Small businesses, which account for a major portion of the South Korean economy, have been hit hardest by the current crisis, and more than 100,000 small shops and restaurants have gone bankrupt each month, Park said.
The government has put priority on job security and is preparing policy measures, including tax incentives, to encourage companies to introduce work sharing, so that the pain of the economic crisis can be widely spread among the public without massive job cuts, Park noted.
However, such a practice has so far only been adopted at public corporations and major companies, he added.
The biggest problem, Park noted, is that the South Korean economy has lost much of its dynamism over the past decade.
Since the 1997 crisis, many firms have tended to shy away from fresh investments and focused instead on holding cash and reducing debts to improve their financial health, he said. Due to regulations on domestic investments, a lot of companies turned their eyes to countries like China and Vietnam, he added.
The Lee administration is now trying to create conditions that facilitate more domestic investments by pushing its version of the Green New Deal, with plans to invest 50 trillion won by 2012 in efforts to turn South Korea into a low-carbon economy led by environment-related demand, Park noted.
What’s at stake, he said, is whether South Korea can build industries that can compete internationally in the coming decade or two. The global crisis has placed the country at a crossroads — whether it can correct its overdependence on exports and big businesses, and build new industrial engines of growth, he added.
Kim of the Korea Economic Daily concurred that merely surviving the current crisis would not ensure a path of future growth for South Korea. The country, he said, would not be able to join the ranks of advanced economies without changing its economic and industrial structures.
South Korea still relies heavily on energy-intensive manufacturing sectors, and the country was classified as a “developing country” under the 1997 Kyoto Protocol on global warming and spared numerical targets for reducing its greenhouse gas emissions, he said. However, the country would simply lose competitiveness if it lags behind other economies in altering its industrial structure to deal with climate change, he added.
The point, Kim said, is to be on the offensive in dealing with climate change and try to make environmental issues a main source of the country’s future growth.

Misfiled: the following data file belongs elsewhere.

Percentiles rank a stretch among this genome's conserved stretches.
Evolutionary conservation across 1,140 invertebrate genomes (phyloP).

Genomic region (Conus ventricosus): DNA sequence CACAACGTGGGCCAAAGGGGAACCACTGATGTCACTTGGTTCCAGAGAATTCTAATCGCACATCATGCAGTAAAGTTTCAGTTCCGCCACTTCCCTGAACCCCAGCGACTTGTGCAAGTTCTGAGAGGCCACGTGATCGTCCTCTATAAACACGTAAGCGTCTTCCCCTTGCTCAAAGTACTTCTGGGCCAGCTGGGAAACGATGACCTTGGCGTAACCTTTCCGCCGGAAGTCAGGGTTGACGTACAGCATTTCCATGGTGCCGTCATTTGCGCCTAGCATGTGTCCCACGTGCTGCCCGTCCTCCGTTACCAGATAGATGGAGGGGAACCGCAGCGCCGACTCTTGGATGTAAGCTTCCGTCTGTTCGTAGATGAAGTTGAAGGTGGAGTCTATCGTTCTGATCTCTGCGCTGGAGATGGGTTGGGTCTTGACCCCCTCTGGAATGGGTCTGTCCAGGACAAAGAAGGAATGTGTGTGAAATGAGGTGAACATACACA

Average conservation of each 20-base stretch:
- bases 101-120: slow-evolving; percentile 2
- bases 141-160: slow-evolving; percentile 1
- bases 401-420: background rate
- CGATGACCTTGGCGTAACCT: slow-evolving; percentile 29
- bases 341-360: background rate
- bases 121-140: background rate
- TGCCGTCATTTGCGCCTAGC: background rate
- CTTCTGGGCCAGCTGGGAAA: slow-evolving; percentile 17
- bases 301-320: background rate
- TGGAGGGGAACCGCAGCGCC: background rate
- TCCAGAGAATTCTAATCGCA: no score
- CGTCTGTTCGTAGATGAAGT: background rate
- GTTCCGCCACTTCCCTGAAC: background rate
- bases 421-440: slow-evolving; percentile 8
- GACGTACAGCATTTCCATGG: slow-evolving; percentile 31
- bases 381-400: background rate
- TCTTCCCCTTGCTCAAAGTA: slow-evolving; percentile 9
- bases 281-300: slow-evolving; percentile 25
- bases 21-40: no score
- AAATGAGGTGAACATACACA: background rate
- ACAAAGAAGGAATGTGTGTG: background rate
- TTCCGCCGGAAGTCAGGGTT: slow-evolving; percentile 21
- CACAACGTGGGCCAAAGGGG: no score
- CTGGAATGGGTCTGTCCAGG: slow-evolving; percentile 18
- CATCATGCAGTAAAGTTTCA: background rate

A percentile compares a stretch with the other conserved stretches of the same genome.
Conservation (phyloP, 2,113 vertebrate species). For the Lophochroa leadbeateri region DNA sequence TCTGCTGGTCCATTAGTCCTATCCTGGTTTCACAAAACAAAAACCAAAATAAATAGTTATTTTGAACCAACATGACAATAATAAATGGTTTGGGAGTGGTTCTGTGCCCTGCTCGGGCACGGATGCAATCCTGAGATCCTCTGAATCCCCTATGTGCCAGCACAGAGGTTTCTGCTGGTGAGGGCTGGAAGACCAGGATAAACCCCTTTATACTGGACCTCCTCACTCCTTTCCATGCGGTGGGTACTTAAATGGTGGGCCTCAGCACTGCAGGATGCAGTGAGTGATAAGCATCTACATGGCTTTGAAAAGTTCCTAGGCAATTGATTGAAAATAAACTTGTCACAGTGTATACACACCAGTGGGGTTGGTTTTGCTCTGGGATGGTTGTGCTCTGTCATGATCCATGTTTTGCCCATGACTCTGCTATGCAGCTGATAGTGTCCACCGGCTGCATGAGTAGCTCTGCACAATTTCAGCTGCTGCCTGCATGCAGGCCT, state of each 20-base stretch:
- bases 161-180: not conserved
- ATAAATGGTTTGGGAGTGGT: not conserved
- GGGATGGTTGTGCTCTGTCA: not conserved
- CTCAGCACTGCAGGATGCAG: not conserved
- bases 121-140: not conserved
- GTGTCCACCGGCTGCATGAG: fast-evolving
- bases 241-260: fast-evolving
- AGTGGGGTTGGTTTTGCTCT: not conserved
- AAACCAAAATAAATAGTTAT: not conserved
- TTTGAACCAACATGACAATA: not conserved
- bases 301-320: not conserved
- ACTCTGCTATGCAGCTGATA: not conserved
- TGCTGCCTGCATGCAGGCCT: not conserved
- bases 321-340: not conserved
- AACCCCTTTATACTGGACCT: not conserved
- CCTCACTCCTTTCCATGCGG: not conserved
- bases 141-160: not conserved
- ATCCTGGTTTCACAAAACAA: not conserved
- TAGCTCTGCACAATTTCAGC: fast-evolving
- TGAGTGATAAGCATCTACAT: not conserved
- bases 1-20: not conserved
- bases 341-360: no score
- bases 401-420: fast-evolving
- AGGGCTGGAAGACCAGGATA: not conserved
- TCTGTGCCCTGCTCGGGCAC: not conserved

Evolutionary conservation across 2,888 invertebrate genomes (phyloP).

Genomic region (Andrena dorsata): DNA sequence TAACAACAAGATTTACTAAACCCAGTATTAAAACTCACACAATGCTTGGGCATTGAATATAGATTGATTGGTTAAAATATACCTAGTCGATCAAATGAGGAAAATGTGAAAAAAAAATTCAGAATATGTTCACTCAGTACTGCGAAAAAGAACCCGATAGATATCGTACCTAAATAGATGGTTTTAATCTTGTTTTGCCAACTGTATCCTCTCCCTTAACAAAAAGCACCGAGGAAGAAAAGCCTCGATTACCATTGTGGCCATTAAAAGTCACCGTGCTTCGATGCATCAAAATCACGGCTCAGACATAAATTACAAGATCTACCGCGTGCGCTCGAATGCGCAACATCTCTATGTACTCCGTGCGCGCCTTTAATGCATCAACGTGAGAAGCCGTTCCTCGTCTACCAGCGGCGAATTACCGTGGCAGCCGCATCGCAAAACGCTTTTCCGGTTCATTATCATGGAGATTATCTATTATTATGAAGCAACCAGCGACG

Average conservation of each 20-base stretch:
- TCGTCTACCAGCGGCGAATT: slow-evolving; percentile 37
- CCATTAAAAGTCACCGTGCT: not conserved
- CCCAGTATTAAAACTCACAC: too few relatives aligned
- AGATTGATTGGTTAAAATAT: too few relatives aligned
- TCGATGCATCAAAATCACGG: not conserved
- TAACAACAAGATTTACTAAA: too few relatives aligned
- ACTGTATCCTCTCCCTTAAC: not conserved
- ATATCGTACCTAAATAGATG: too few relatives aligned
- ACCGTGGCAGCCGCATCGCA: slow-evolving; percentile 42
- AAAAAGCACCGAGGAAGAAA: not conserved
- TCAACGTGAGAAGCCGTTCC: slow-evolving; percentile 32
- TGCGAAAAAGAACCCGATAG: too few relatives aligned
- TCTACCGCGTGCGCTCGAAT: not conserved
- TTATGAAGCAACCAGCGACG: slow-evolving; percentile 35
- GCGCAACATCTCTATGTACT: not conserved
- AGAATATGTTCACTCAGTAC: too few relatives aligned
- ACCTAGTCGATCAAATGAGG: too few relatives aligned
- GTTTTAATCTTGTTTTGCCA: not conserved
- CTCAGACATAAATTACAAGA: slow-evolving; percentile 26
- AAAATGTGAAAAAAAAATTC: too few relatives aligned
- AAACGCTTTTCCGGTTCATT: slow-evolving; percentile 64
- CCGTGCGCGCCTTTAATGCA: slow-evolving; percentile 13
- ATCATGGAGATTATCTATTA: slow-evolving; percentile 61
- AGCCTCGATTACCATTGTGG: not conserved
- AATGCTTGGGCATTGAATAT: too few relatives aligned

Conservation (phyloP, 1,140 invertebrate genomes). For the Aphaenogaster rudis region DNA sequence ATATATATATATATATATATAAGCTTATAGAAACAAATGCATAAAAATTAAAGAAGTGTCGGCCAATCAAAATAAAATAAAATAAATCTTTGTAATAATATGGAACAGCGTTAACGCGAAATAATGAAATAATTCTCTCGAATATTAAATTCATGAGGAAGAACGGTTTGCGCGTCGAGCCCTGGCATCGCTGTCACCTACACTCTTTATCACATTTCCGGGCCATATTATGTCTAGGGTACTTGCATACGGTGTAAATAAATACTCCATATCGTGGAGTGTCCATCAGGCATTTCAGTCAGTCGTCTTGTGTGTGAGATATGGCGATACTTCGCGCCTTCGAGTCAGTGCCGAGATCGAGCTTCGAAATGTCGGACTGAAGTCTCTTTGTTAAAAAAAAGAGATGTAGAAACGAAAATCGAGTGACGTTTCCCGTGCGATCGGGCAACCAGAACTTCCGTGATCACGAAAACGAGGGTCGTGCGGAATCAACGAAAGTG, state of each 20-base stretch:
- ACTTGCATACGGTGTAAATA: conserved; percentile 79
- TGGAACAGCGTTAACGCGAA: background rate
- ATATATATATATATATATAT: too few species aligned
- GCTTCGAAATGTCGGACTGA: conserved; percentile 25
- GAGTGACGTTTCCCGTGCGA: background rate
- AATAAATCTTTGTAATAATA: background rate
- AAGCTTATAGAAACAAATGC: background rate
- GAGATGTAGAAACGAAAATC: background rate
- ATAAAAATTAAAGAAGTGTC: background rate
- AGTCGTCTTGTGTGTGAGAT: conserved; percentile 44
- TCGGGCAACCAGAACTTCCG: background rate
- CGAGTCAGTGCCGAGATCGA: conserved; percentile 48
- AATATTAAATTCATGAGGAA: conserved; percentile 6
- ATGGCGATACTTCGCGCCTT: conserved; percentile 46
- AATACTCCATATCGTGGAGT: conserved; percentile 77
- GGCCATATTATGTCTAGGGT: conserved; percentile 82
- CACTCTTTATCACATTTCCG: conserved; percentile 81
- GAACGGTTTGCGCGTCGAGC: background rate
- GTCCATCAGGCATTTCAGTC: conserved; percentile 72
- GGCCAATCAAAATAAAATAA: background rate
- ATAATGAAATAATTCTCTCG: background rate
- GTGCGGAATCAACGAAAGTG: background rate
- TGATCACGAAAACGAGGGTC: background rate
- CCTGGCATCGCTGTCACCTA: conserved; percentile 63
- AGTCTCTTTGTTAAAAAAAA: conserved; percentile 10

Since last summer, the Lee administration has announced a series of basic policies for seeking “green” growth and realizing a low-carbon economy, and a basic law for achieving such goals is set to be approved by parliament in April, Kim said.
Lee’s Green New Deal policy is aimed at overcoming the current crisis, creating jobs and at the same time building social infrastructure, Kim noted. The 50 trillion won initiative consists of nine major projects, including work to improve the water quality of the country’s four main rivers, which combined are estimated to create 960,000 jobs, and the government also plans to invest 6.3 trillion won in research and development for promoting new renewable energy, low-carbon energy, high-tech water processing systems and other fields, he said.
A strong feature of these initiatives is that they are backed by the government as the country’s key growth strategy, Kim said, adding that a panel has been established directly under the president’s authority to oversee those efforts.
But Kim noted that because the initiatives have been put together so quickly, public consensus and the participation of the corporate sectors are insufficient. Resistance lingers among the opposition camp and civic groups, and the new policies may not have taken root among the local government officials who will actually implement them, he said.
Also, it will be a challenge for South Korean manufacturers to become competitive globally in the field of environment technologies, even though they may have good ideas, Kim pointed out.